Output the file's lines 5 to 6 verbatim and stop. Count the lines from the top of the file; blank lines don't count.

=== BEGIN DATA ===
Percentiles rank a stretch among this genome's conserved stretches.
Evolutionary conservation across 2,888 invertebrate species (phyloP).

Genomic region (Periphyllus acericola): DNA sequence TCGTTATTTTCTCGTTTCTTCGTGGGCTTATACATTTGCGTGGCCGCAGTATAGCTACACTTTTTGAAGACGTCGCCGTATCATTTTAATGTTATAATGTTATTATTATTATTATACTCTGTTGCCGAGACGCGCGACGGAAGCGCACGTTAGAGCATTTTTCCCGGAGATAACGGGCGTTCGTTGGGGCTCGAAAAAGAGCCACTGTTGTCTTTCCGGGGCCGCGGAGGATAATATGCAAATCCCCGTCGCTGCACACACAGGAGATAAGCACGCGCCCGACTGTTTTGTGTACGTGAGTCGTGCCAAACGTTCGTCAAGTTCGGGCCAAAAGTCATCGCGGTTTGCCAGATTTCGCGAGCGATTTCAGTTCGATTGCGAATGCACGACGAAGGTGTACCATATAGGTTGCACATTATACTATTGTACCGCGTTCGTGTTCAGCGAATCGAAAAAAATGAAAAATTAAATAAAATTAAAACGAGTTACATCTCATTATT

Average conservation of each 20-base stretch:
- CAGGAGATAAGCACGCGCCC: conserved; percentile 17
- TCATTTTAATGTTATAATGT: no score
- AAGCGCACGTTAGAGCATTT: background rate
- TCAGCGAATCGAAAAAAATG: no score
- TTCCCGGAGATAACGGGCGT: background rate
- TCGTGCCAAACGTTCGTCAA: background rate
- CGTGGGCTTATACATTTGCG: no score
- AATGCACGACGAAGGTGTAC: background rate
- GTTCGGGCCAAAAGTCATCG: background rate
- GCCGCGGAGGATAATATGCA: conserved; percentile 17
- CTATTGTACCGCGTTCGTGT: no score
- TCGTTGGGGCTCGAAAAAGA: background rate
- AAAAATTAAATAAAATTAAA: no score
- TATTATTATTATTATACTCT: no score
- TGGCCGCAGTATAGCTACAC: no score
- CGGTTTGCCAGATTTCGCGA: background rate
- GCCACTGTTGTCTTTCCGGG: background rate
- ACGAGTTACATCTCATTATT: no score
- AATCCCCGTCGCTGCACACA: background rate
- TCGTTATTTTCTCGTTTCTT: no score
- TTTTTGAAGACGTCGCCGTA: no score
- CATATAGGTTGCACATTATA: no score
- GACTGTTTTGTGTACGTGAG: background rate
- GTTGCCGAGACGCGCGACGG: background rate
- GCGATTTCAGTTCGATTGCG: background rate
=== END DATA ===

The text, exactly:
- CAGGAGATAAGCACGCGCCC: conserved; percentile 17
- TCATTTTAATGTTATAATGT: no score